I want to create a UIViewController programmatically. No nibs or storyboards. It will basically be created and then presented, and in its own class it will set up an image to be displayed.

However, whenever I just alloc init a view controller and present it, it comes out black as it is presented.

I assume this is because it lacks its own view?

When I create a raw UIViewController in Storyboard it automatically sets it up with a view, how do I set the view up so like the Storyboard it's the proper device size, changes on rotation, etc.?

up vote 3 down vote accepted

However, whenever I just alloc init a view controller and present it, it comes out black as it is presented.

Because it is just a raw UIViewController. You have no way to modify / customize it; it isn't your class.

Instead, create a UIViewController subclass, e.g. MyCoolViewController, and instantiate and present that. The difference is that with MyCoolViewController you can override viewDidLoad and other methods so as to put some useful interface into its view.

how do I set the view up so like the Storyboard it's the proper device size, changes on rotation, etc

Don't worry; all that will happen automatically, because the view is managed by a view controller and the view controller is placed correctly into the view controller hierarchy (e.g. by saying presentViewController:...).

  • My book teaches you how to customize a view controller subclass's view, and gives you some code to play with; start here: apeth.com/iOSBook/ch19.html#_manual_view – matt Jun 12 '15 at 17:30
  • Sorry, I meant to say I'm using a subclass. I create the subclass with alloc init, present it, and it's black. I assume unlike a custom UIPageViewController subclass for instance I have to set things up myself? How do I specify the view to be the proper size of the device and rotate accordingly? Should I be doing it in loadView? – Doug Smith Jun 12 '15 at 17:31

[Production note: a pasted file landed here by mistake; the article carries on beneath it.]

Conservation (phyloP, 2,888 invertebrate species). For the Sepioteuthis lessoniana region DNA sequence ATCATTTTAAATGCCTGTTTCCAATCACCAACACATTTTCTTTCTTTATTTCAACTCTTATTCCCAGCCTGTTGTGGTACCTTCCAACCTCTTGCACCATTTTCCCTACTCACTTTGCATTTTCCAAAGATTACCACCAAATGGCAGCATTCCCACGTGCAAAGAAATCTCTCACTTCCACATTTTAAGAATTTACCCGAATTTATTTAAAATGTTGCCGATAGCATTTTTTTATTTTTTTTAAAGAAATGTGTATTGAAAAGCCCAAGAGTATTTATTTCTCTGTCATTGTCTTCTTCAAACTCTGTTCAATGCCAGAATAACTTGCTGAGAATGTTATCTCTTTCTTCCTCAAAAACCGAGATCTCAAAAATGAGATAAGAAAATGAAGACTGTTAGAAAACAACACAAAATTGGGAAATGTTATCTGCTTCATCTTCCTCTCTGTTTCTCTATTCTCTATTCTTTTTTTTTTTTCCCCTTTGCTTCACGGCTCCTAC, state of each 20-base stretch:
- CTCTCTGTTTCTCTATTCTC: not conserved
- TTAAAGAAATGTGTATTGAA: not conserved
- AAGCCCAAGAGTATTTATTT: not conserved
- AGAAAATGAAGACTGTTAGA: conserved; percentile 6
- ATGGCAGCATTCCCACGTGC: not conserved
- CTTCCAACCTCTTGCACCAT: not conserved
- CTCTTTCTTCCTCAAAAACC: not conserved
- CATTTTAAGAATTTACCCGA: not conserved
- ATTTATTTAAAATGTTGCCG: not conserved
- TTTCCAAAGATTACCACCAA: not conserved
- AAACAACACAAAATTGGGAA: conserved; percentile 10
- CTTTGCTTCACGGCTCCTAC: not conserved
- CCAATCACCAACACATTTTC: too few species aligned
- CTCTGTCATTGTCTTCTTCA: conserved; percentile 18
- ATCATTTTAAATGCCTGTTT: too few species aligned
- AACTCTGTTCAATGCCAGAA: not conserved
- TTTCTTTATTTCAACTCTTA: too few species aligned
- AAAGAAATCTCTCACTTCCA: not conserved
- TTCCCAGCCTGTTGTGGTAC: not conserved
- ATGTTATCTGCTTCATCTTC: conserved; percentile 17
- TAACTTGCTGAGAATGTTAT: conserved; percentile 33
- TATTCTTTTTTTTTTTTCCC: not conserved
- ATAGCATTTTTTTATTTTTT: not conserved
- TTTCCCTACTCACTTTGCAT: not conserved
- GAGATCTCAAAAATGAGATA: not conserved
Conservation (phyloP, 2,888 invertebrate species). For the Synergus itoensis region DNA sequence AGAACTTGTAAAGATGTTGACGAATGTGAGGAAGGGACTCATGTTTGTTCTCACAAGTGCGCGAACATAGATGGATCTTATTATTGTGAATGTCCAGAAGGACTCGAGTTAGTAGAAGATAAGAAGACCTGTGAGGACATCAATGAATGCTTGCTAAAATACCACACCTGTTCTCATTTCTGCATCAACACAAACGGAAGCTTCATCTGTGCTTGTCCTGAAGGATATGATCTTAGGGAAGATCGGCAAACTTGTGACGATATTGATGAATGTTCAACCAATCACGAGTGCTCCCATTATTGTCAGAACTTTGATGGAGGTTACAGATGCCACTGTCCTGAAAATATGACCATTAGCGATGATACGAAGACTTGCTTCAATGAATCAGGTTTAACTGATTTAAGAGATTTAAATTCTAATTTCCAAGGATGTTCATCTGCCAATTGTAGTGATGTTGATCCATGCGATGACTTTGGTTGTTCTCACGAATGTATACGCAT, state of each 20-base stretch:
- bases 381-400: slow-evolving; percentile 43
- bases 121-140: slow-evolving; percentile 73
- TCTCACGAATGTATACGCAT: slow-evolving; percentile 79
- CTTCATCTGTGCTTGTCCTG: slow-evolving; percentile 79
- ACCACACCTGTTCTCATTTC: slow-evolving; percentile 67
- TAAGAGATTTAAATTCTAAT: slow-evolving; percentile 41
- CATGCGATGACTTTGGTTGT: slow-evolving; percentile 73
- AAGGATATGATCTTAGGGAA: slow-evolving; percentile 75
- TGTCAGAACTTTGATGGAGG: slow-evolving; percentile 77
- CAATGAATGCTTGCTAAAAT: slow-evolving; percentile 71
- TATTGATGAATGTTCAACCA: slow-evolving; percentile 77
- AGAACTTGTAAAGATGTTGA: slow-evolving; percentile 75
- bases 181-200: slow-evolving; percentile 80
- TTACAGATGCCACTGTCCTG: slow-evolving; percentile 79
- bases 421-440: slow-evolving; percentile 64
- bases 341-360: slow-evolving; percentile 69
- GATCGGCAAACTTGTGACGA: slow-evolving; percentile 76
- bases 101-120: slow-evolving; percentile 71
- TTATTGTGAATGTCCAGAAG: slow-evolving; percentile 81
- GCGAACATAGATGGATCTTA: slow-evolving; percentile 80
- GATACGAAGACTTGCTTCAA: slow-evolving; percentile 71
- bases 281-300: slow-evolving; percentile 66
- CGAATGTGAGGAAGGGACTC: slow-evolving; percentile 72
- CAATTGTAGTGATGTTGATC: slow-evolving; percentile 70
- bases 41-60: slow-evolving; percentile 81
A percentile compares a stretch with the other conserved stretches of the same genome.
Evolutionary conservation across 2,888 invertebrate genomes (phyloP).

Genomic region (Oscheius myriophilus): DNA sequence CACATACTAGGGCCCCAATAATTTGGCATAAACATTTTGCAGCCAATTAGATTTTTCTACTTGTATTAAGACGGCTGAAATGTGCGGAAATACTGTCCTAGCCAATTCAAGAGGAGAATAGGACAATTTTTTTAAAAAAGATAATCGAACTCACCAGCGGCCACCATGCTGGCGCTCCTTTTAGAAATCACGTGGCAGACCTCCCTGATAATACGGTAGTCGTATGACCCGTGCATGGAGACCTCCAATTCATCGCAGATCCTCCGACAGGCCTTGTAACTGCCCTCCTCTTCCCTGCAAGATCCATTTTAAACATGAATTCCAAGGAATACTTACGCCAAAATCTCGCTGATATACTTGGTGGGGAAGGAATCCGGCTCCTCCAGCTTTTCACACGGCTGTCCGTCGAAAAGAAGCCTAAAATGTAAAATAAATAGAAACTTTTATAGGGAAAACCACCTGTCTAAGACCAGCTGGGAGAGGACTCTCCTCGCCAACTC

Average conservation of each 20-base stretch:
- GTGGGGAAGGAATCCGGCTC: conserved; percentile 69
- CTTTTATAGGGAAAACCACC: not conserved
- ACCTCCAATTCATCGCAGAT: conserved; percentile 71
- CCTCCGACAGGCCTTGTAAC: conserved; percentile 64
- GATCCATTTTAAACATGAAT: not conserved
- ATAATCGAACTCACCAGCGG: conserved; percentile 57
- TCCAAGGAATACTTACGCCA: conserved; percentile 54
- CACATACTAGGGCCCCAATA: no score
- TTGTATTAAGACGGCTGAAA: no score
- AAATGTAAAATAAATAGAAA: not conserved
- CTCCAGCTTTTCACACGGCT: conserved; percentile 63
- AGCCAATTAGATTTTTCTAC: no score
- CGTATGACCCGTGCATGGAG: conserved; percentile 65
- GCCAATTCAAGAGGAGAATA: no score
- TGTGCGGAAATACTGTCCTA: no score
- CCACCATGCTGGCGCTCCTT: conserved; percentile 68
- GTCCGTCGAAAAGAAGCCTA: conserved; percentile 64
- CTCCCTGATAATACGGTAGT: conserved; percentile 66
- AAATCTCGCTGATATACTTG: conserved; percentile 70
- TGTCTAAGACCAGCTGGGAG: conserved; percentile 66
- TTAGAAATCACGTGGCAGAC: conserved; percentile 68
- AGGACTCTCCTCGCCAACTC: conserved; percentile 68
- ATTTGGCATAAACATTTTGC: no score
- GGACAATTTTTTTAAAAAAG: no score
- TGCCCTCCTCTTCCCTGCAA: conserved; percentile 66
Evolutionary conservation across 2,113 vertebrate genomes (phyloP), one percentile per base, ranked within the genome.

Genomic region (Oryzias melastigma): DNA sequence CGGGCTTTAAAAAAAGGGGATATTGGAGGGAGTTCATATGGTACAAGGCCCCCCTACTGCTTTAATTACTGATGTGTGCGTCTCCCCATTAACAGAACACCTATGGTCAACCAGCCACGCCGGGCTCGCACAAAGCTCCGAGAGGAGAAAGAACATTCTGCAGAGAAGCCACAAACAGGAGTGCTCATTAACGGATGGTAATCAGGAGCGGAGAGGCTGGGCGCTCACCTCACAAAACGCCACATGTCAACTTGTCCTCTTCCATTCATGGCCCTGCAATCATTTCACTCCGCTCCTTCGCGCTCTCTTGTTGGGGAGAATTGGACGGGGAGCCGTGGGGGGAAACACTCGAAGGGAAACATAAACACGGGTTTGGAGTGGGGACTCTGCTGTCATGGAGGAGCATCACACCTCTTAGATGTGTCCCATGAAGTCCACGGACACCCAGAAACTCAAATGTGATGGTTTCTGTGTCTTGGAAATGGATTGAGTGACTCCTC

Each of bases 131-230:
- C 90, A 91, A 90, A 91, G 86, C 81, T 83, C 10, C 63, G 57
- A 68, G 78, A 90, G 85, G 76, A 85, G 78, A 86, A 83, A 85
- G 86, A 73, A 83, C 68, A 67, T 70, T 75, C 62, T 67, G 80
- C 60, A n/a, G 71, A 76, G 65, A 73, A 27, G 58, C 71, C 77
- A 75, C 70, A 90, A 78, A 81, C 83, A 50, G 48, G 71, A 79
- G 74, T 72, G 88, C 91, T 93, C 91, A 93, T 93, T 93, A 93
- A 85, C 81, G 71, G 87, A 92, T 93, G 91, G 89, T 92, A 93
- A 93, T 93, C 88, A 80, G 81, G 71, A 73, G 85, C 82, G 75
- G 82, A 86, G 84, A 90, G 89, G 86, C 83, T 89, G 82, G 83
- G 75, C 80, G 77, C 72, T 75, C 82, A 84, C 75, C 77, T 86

• You don't. Merely saying presentViewController:... will take care of everything. It is no business of a view controller what its view's size will be when placed into the interface; that is handled by its parent. – matt Jun 12 '15 at 17:32
  • I'll upload an example project shortly then. I seem to be doing just that. – Doug Smith Jun 12 '15 at 17:33
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    It's about my view controller showing up? It being black indicated to me that because when you add a view controller without customization the view is white, that there must be an issue. I'm away from my computer and it didn't occur to me that they simply chose a different colour. Geez. – Doug Smith Jun 12 '15 at 18:03

Hoping this answer clarifies a few things here, even though there's already an accepted answer. I didn't feel the explanation given there was clear enough, which was probably why the OP didn't follow it at first, causing the OP more confusion and the answerer to get snarky in the comments, which doesn't help anyone. That's not what this site is all about.

Whenever I just alloc init a [UIViewController] and present it, it comes out black as it is presented.

It's not actually black. It's transparent (or more accurately, its view is) so what you're really seeing is the black from whatever is behind the view (in this simple case, most likely the UIWindow itself.)

This is because you are relying on the default implementation of loadView in your UIViewController which simply creates a UIView instance, and a UIView's background property is nil by default, hence it's transparent. When you set this up in interface builder however, it usually sets the backgroundColor property to white for you.